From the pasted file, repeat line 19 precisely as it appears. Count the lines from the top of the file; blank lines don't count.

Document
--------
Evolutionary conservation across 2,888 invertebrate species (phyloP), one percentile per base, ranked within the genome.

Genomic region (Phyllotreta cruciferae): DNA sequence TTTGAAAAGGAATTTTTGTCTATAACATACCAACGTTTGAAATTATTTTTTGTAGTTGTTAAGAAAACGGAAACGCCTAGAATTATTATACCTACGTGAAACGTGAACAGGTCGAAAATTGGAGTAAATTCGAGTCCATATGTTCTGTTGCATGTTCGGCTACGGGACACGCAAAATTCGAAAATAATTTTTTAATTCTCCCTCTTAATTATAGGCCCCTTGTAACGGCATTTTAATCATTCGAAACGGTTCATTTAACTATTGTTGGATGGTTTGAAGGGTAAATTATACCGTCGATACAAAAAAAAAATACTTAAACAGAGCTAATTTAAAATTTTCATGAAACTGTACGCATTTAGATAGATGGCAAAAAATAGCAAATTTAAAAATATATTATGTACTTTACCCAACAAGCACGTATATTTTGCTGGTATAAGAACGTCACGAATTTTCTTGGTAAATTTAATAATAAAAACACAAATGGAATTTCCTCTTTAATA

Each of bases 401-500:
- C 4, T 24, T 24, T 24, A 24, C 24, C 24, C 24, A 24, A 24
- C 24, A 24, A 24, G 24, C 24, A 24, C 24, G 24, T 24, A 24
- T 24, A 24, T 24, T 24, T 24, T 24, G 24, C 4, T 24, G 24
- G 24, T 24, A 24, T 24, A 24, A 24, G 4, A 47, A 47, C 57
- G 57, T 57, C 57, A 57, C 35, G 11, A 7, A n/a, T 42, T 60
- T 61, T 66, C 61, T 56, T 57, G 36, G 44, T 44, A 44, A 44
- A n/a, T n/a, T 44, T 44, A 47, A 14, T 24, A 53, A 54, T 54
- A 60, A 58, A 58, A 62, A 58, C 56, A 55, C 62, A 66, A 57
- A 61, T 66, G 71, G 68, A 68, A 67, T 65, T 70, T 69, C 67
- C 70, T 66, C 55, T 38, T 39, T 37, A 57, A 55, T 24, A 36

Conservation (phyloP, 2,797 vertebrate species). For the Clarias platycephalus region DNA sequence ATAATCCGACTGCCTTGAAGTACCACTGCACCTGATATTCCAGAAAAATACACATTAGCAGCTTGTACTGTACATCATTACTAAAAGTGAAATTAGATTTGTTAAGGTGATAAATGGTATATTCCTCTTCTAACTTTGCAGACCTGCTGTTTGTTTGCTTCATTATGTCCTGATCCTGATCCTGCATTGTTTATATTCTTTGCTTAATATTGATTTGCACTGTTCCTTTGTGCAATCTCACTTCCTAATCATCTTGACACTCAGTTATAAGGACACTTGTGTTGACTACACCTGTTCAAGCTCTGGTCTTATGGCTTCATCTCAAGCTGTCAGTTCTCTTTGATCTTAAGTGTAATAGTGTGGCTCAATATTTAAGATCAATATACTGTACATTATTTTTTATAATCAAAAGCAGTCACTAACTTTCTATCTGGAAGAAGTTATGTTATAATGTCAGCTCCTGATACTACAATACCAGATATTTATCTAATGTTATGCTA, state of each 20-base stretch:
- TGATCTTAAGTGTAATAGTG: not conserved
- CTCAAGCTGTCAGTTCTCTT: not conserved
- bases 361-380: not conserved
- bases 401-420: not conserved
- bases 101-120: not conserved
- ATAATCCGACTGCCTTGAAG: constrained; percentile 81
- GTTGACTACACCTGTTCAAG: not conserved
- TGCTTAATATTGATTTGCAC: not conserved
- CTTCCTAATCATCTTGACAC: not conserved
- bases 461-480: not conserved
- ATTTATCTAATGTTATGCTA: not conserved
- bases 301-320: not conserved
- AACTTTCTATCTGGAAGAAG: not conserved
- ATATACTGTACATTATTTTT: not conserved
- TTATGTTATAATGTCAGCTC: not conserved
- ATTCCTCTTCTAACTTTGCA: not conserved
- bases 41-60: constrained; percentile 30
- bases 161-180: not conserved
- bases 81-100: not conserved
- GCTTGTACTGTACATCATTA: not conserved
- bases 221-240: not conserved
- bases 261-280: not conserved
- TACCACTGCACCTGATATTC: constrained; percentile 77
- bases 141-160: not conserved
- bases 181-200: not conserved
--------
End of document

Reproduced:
- bases 101-120: not conserved